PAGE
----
I have a hunch that Michigan fans and opposing linebackers are going to become very familiar with redshirt junior fullback Mark Moundros this fall. We know that Rodriguez likes to feed his ogres, and last year Michigan had some success passing to Moundros out of the backfield until opponents caught on to that one play they can actually do and shut him down.
This year Michigan figures to have several plays they can actually do and one spectacularly accurate short-range passer. You can see a glimpse of a Moundros-heavy future in the Forcier
porn highlights from the spring game: Forcier gets pressure from an outside blitzer on a rollout and hits Moundros dead in stride. Moundros turns it up in front of a trailing linebacker and picks up a first down. Shades of Aaron Shea there. Shea was Michigan's last frequently-used H-back, an all-purpose fullback/tight end who hauled in 38 catches in 1999. While that number might be a stretch for Moundros something like 20, most of which turn into first downs, isn't out of the question. The occasional carry might be in order, too.
|Blocks three guys|
|Crushing a corner|
As far as backups: with Vince Helmuth's move to the defensive line and eventually the MAC, there really aren't many options. Kevin Grady is still around but he's not much of a fullback and after four years disappointing on and off the field the chances he picks up a major role are slim indeed. He's listed second on the depth chart at the spot, FWIW. Michigan's best bet for a backup will probably be a to-date anonymous walk-on. Both Owen Schmitt and Moundros started as walk-ons, after all, and Rodriguez has directly stated he won't recruit scholarship fullbacks in the future. He prefers to breed them in Barwis vats in the IM building basement.
Guest post from Jon Chait, who needed a platform via which to respond.
So Brian yesterday noted Deadspin’s foray into the “Let’s Accuse A Coach We Don’t Like Of Violating NCAA Regulations Without Bothering To Learn What The Regulations Say” genre popularized by the Detroit Free Press. I wanted to chime in because that same post featured a not-very-insightful shot at yours truly.
Yesterday I wrote a column for Rivals pointing out that, while it’s fine for Michael Rosenberg to express his strong anti-Rich Rodriguez opinions in his sports columns, allowing a columnist with such a strong viewpoint to write an anonymously-sourced investigative news article on the same topic of his obsession is improper.
Deadspin’s Dashiell Bennett drops the gotcha on me:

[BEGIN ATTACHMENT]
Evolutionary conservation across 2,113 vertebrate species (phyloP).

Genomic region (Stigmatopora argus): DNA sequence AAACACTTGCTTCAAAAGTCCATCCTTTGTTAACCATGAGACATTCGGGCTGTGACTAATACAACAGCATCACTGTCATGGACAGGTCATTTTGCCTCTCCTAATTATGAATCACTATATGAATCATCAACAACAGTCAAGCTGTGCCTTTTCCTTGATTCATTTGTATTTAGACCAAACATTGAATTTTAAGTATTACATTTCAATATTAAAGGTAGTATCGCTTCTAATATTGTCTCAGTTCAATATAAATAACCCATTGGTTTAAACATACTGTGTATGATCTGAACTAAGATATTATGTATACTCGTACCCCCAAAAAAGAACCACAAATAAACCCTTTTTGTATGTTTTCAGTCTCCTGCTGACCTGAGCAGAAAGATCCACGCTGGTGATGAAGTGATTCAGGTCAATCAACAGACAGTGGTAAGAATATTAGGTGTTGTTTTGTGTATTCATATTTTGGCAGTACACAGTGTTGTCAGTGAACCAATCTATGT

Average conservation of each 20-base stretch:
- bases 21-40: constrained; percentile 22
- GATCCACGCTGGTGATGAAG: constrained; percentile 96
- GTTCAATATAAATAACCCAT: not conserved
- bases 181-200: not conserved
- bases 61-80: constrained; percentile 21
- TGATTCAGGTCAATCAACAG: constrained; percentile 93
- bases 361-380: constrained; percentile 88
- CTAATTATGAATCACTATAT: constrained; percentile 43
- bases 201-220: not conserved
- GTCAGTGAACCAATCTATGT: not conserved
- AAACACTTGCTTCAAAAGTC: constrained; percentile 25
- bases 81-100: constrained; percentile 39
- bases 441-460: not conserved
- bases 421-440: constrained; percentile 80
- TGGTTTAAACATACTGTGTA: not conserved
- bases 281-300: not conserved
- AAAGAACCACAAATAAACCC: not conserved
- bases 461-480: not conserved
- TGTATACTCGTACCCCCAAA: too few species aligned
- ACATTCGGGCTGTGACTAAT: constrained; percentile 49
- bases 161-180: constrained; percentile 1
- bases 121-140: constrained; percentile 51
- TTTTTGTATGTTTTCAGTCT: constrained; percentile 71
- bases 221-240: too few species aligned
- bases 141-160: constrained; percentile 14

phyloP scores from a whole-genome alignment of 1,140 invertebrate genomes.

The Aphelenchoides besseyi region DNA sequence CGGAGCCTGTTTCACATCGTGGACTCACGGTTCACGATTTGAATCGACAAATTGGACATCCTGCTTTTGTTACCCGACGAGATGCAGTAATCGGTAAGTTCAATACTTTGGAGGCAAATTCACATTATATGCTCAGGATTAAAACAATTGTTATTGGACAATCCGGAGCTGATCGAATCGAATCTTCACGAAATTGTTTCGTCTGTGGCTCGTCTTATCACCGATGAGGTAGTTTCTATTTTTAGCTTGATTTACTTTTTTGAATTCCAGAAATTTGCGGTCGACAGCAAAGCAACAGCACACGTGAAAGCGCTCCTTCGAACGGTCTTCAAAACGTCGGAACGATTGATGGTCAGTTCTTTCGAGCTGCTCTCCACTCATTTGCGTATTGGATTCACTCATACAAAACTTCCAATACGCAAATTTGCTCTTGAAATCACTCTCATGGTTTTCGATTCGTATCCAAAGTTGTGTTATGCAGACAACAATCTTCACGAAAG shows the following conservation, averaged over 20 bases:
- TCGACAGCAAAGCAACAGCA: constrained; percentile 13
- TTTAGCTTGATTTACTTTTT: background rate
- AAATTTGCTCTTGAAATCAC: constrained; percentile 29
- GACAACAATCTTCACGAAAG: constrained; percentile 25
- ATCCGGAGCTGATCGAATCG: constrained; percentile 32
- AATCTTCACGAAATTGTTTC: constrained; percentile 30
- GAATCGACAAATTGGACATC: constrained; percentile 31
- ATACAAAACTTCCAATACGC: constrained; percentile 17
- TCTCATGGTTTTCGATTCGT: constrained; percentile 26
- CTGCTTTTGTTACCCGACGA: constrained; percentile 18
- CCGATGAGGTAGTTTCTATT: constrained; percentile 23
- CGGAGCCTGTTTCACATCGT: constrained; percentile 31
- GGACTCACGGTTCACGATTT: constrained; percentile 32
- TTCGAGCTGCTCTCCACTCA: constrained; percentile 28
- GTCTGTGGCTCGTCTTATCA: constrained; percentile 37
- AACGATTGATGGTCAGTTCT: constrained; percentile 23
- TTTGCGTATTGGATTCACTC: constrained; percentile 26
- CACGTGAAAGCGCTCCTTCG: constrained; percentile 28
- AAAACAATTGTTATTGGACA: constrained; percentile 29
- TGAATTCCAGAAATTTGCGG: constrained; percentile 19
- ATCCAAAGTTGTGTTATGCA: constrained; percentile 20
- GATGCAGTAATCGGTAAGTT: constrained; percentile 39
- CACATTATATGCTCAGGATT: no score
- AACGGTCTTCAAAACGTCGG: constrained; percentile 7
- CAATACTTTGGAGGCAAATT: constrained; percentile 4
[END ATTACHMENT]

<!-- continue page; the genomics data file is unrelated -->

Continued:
Jonathan Chait stepped down from his high horse at The New Republic to lambaste the Freep's Michael Rosenberg for his anti-Rich Rod bias, stating that no place he worked would ever let an opinion writer do hard news about a subject he was so "passionate" about. Interesting, if true. I wonder if any of those fine, upstanding newspapers Chait's talking about would let an alumnus (UM, Class of '94) attack another writer because they published dirt about an organization he used to be associated with?
Jesus. Was I writing an investigative news article in a newspaper about a topic which I have strong opinions on? No, I was not. Nor should I. Having lambasted the Freep’s journalistic ethics, if I were to go to the Detroit News and propose they hire me to write an expose about how Freep sports editors are laundering money for the Cali drug cartel to fund their kitten-strangling hobby, the News should definitely not hire me. In fact, I hereby authorize every newspaper in the country to reject any future entreaties by me to report and write investigative news stories on any subject in which I have previously expressed strong opinions.
It’s perfectly ethical for Rosenberg to wage his anti-Rodriguez jihad in his sports column. Dumb, unpersuasive, misleading, sometimes factually inaccurate, yes, but not unethical. It’s likewise perfectly ethical for me to opine about the University of Michigan, despite having graduated from it. But if Dashiell Bennett learned he was the subject of an investigative news story in the New York Times, authored by me, reporting on the scandal of people who are allowed to write sports blogs despite having IQs under 90, he would probably feel that something unethical had transpired.
Part two of the all-singing all-dancing season preview. Previously: The Story, 2009.
Once upon a time, the Edmonton Oilers—of whom I am a fan mostly because of Mike Comrie and Chris Chelios, but that's another post—did something right. At the advent of the salary cap era in the NHL they traded an array of prospects and spare parts to Saint Louis for Chris Freakin' Pronger and signed him to a five-year deal. They surrounded Pronger with an array of steady old hands and overachievers and then set about deploying the NHL's best defenseman en route to the Oilers' traditional position when the trade deadline rolls around: on the fringes of the playoffs, unsure whether to buy or sell. Ah, the Oilers.
They bought, shipping a first-round pick and conditional third-rounder to the Minnesota Wild for elderly platoon goaltender Dwayne Roloson, who was not and is not Marty Brodeur. A meaningless move and wild overpayment? Maybe for anyone else in the NHL.
When looking at save percentage relative to league, I use something I call relative save percentage. … I’ve got the numbers for every team since 1987-88; that’s 435 teams in all. Guess how many of those teams have put up a relative save percentage worse than the Oilers' 982.